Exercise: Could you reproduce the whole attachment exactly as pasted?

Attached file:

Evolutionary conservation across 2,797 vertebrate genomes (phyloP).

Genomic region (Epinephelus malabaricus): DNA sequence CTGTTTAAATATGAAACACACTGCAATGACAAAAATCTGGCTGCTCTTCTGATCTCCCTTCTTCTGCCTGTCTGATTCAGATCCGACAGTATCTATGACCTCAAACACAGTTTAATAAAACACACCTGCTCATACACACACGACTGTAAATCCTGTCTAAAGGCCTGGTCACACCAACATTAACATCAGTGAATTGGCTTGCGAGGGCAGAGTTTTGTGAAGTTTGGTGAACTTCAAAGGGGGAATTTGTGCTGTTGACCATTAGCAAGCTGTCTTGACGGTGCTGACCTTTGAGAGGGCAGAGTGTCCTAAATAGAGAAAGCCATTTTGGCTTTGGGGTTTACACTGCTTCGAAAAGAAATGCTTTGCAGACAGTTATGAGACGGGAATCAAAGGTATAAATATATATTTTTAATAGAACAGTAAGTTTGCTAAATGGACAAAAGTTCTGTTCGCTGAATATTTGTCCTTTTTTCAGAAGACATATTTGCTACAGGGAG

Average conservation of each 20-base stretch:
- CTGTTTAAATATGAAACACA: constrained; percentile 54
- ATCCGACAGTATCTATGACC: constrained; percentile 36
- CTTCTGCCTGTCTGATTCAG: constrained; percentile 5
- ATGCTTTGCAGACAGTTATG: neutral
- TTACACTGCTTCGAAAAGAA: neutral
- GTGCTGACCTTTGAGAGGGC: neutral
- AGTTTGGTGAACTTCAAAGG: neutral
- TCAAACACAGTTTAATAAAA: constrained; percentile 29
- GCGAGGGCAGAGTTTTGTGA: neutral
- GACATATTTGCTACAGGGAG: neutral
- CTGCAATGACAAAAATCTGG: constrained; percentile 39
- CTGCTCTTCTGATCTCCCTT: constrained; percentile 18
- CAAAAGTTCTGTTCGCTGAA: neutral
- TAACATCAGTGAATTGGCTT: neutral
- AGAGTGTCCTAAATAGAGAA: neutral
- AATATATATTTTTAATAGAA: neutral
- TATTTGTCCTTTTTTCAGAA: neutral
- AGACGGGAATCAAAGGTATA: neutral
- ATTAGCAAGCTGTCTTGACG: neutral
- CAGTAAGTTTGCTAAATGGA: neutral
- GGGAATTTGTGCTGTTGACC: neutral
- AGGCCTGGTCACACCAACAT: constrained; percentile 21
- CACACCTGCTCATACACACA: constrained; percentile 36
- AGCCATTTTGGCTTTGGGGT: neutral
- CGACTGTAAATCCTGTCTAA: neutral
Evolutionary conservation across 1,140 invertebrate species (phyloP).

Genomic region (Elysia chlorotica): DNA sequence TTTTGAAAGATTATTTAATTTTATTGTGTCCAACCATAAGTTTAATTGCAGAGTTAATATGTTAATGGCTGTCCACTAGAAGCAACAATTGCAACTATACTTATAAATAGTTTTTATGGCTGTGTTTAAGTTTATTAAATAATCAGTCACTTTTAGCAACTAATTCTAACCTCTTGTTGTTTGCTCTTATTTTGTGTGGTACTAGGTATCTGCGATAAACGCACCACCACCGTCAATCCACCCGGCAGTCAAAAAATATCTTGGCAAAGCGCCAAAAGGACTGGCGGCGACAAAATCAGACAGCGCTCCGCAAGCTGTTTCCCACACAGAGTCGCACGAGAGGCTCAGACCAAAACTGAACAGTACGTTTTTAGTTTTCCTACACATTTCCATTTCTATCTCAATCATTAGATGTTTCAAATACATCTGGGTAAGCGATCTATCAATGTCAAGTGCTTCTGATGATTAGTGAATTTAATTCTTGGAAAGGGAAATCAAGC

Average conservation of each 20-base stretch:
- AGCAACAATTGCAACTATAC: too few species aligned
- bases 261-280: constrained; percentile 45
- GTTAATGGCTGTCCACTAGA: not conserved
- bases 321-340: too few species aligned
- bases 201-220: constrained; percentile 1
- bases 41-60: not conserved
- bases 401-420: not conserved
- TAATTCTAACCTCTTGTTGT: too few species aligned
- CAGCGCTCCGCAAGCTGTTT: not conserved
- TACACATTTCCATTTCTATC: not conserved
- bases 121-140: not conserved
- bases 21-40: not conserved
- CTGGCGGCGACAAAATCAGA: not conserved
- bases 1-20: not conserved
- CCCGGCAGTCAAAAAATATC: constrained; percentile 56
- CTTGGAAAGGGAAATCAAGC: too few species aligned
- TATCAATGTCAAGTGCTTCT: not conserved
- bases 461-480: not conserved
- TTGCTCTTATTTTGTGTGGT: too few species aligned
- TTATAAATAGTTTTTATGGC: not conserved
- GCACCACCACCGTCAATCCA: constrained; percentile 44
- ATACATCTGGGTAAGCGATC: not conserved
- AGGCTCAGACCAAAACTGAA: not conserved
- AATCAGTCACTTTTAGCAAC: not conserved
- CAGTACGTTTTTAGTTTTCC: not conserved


Evolutionary conservation across 2,797 vertebrate genomes (phyloP).

Genomic region (Epinephelus malabaricus): DNA sequence CTGTTTAAATATGAAACACACTGCAATGACAAAAATCTGGCTGCTCTTCTGATCTCCCTTCTTCTGCCTGTCTGATTCAGATCCGACAGTATCTATGACCTCAAACACAGTTTAATAAAACACACCTGCTCATACACACACGACTGTAAATCCTGTCTAAAGGCCTGGTCACACCAACATTAACATCAGTGAATTGGCTTGCGAGGGCAGAGTTTTGTGAAGTTTGGTGAACTTCAAAGGGGGAATTTGTGCTGTTGACCATTAGCAAGCTGTCTTGACGGTGCTGACCTTTGAGAGGGCAGAGTGTCCTAAATAGAGAAAGCCATTTTGGCTTTGGGGTTTACACTGCTTCGAAAAGAAATGCTTTGCAGACAGTTATGAGACGGGAATCAAAGGTATAAATATATATTTTTAATAGAACAGTAAGTTTGCTAAATGGACAAAAGTTCTGTTCGCTGAATATTTGTCCTTTTTTCAGAAGACATATTTGCTACAGGGAG

Average conservation of each 20-base stretch:
- CTGTTTAAATATGAAACACA: constrained; percentile 54
- ATCCGACAGTATCTATGACC: constrained; percentile 36
- CTTCTGCCTGTCTGATTCAG: constrained; percentile 5
- ATGCTTTGCAGACAGTTATG: neutral
- TTACACTGCTTCGAAAAGAA: neutral
- GTGCTGACCTTTGAGAGGGC: neutral
- AGTTTGGTGAACTTCAAAGG: neutral
- TCAAACACAGTTTAATAAAA: constrained; percentile 29
- GCGAGGGCAGAGTTTTGTGA: neutral
- GACATATTTGCTACAGGGAG: neutral
- CTGCAATGACAAAAATCTGG: constrained; percentile 39
- CTGCTCTTCTGATCTCCCTT: constrained; percentile 18
- CAAAAGTTCTGTTCGCTGAA: neutral
- TAACATCAGTGAATTGGCTT: neutral
- AGAGTGTCCTAAATAGAGAA: neutral
- AATATATATTTTTAATAGAA: neutral
- TATTTGTCCTTTTTTCAGAA: neutral
- AGACGGGAATCAAAGGTATA: neutral
- ATTAGCAAGCTGTCTTGACG: neutral
- CAGTAAGTTTGCTAAATGGA: neutral
- GGGAATTTGTGCTGTTGACC: neutral
- AGGCCTGGTCACACCAACAT: constrained; percentile 21
- CACACCTGCTCATACACACA: constrained; percentile 36
- AGCCATTTTGGCTTTGGGGT: neutral
- CGACTGTAAATCCTGTCTAA: neutral
Evolutionary conservation across 1,140 invertebrate species (phyloP).

Genomic region (Elysia chlorotica): DNA sequence TTTTGAAAGATTATTTAATTTTATTGTGTCCAACCATAAGTTTAATTGCAGAGTTAATATGTTAATGGCTGTCCACTAGAAGCAACAATTGCAACTATACTTATAAATAGTTTTTATGGCTGTGTTTAAGTTTATTAAATAATCAGTCACTTTTAGCAACTAATTCTAACCTCTTGTTGTTTGCTCTTATTTTGTGTGGTACTAGGTATCTGCGATAAACGCACCACCACCGTCAATCCACCCGGCAGTCAAAAAATATCTTGGCAAAGCGCCAAAAGGACTGGCGGCGACAAAATCAGACAGCGCTCCGCAAGCTGTTTCCCACACAGAGTCGCACGAGAGGCTCAGACCAAAACTGAACAGTACGTTTTTAGTTTTCCTACACATTTCCATTTCTATCTCAATCATTAGATGTTTCAAATACATCTGGGTAAGCGATCTATCAATGTCAAGTGCTTCTGATGATTAGTGAATTTAATTCTTGGAAAGGGAAATCAAGC

Average conservation of each 20-base stretch:
- AGCAACAATTGCAACTATAC: too few species aligned
- bases 261-280: constrained; percentile 45
- GTTAATGGCTGTCCACTAGA: not conserved
- bases 321-340: too few species aligned
- bases 201-220: constrained; percentile 1
- bases 41-60: not conserved
- bases 401-420: not conserved
- TAATTCTAACCTCTTGTTGT: too few species aligned
- CAGCGCTCCGCAAGCTGTTT: not conserved
- TACACATTTCCATTTCTATC: not conserved
- bases 121-140: not conserved
- bases 21-40: not conserved
- CTGGCGGCGACAAAATCAGA: not conserved
- bases 1-20: not conserved
- CCCGGCAGTCAAAAAATATC: constrained; percentile 56
- CTTGGAAAGGGAAATCAAGC: too few species aligned
- TATCAATGTCAAGTGCTTCT: not conserved
- bases 461-480: not conserved
- TTGCTCTTATTTTGTGTGGT: too few species aligned
- TTATAAATAGTTTTTATGGC: not conserved
- GCACCACCACCGTCAATCCA: constrained; percentile 44
- ATACATCTGGGTAAGCGATC: not conserved
- AGGCTCAGACCAAAACTGAA: not conserved
- AATCAGTCACTTTTAGCAAC: not conserved
- CAGTACGTTTTTAGTTTTCC: not conserved